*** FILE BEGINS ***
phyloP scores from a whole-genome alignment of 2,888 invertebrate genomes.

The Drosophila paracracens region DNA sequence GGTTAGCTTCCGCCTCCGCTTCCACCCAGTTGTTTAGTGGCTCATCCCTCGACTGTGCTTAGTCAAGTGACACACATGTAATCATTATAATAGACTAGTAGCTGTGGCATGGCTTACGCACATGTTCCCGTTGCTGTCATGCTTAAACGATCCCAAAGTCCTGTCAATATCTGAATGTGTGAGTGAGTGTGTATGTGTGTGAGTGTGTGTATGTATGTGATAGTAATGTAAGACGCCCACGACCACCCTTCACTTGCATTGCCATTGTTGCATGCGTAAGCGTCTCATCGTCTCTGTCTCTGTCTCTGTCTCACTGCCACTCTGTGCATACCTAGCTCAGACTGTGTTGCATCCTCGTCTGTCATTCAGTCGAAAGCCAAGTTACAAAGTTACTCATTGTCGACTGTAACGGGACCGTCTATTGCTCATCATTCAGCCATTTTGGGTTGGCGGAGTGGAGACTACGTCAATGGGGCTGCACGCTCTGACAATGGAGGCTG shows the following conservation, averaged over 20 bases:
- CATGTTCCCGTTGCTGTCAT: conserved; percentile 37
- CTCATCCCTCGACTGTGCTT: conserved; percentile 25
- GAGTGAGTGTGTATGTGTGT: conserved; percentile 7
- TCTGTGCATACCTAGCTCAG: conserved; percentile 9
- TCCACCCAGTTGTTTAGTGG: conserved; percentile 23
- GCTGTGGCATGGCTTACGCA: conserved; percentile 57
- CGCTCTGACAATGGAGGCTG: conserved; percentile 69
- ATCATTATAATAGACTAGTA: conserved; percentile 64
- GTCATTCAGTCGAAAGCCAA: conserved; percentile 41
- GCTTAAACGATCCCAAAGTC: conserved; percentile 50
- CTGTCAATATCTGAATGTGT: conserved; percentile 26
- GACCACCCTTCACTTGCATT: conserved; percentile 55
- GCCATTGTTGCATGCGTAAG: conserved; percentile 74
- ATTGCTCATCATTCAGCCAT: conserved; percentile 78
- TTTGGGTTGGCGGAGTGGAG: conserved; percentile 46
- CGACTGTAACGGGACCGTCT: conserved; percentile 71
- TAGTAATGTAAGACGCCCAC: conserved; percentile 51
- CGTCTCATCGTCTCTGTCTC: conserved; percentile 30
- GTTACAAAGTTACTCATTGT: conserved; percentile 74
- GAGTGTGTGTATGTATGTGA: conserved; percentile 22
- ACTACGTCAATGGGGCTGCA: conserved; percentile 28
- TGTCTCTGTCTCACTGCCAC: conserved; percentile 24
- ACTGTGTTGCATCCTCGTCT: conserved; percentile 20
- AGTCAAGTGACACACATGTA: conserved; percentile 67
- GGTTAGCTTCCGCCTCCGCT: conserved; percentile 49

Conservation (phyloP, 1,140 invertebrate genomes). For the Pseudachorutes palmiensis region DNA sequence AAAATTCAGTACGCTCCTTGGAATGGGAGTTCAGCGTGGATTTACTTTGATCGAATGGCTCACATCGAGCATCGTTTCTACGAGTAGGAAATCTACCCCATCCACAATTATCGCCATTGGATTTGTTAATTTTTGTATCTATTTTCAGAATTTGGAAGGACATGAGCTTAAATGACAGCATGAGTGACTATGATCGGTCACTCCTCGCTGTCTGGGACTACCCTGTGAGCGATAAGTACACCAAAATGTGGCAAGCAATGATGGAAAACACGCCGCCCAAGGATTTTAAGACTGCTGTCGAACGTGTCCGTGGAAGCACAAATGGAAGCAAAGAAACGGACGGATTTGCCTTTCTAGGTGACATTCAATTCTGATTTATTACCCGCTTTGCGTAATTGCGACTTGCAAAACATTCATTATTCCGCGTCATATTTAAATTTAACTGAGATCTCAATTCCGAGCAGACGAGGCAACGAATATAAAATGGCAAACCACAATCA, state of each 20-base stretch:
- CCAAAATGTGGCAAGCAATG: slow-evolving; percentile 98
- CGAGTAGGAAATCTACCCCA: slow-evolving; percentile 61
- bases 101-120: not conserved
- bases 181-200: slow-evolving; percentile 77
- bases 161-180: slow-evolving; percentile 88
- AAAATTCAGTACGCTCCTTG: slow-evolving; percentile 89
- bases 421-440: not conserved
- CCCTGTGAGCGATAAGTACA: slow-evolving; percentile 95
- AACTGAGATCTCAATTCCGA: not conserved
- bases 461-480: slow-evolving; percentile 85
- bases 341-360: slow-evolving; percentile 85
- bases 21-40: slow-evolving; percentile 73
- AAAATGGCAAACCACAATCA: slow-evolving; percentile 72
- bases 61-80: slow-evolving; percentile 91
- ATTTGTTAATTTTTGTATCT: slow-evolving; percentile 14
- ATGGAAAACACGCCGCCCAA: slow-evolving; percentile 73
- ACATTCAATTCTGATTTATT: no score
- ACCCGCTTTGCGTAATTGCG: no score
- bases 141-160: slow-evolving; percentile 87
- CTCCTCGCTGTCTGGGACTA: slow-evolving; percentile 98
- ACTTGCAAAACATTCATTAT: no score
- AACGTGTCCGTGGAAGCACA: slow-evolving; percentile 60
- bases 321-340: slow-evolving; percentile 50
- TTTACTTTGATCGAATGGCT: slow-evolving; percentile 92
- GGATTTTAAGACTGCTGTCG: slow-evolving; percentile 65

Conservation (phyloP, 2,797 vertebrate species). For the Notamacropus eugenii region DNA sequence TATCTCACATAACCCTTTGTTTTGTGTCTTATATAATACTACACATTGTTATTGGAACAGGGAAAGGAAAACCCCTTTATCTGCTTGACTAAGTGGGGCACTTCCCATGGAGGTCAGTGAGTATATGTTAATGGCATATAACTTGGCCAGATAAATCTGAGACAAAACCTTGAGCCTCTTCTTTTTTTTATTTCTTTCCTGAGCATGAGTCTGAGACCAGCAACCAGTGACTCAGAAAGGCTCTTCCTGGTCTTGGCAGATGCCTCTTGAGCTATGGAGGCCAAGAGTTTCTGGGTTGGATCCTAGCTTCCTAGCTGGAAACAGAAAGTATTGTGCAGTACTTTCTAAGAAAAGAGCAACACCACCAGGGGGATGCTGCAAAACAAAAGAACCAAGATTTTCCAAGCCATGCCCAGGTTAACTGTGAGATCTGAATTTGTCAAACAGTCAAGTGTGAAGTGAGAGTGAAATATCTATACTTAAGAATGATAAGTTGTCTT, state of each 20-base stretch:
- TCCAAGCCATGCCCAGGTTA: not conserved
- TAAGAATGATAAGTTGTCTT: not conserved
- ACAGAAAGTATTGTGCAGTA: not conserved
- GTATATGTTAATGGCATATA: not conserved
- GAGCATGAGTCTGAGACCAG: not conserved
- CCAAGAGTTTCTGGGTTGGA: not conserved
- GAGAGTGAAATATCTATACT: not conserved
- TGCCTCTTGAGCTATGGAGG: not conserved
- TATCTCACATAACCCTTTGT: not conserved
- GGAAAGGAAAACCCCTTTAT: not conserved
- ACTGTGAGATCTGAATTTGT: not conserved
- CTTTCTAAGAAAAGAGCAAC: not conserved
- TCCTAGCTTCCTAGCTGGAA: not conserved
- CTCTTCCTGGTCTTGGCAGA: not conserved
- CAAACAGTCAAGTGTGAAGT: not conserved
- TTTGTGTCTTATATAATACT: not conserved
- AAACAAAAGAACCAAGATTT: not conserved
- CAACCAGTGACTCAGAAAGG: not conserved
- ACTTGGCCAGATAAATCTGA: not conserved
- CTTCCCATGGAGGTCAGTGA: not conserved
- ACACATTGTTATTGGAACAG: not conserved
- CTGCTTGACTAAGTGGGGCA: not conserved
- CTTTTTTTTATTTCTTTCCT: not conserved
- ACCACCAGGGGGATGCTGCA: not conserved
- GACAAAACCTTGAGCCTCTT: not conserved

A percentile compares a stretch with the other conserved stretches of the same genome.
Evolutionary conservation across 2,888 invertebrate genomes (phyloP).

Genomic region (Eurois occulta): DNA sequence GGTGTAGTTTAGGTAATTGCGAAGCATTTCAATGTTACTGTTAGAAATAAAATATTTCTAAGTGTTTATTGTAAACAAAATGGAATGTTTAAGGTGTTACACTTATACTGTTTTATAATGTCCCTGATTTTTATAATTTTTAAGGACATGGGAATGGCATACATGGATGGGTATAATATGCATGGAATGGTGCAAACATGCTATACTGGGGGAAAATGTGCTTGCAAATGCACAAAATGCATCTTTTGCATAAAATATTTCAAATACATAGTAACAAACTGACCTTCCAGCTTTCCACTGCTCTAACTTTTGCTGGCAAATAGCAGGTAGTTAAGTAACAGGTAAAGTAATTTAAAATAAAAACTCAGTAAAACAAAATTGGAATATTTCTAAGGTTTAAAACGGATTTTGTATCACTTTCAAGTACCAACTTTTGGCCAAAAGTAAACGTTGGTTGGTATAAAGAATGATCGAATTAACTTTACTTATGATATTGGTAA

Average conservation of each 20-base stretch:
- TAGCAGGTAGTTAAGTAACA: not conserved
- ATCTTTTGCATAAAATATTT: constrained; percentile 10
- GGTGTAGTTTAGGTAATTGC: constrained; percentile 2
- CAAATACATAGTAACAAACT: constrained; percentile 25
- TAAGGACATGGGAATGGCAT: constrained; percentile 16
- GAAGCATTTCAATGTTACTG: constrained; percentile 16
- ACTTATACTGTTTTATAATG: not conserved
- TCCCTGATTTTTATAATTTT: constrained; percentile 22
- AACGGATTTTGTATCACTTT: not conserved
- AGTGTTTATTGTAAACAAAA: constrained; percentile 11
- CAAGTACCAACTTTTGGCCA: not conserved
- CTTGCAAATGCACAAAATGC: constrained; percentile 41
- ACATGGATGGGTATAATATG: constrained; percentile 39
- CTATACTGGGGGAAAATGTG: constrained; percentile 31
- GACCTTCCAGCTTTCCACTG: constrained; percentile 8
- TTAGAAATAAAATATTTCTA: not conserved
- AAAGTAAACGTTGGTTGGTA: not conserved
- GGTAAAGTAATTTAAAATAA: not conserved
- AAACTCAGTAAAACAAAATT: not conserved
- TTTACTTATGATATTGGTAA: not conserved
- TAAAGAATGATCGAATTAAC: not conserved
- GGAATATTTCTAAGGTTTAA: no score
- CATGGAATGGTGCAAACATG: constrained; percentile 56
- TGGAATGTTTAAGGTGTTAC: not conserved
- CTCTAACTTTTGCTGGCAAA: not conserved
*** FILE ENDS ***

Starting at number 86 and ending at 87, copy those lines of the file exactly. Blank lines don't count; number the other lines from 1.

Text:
- GGTGTAGTTTAGGTAATTGC: constrained; percentile 2
- CAAATACATAGTAACAAACT: constrained; percentile 25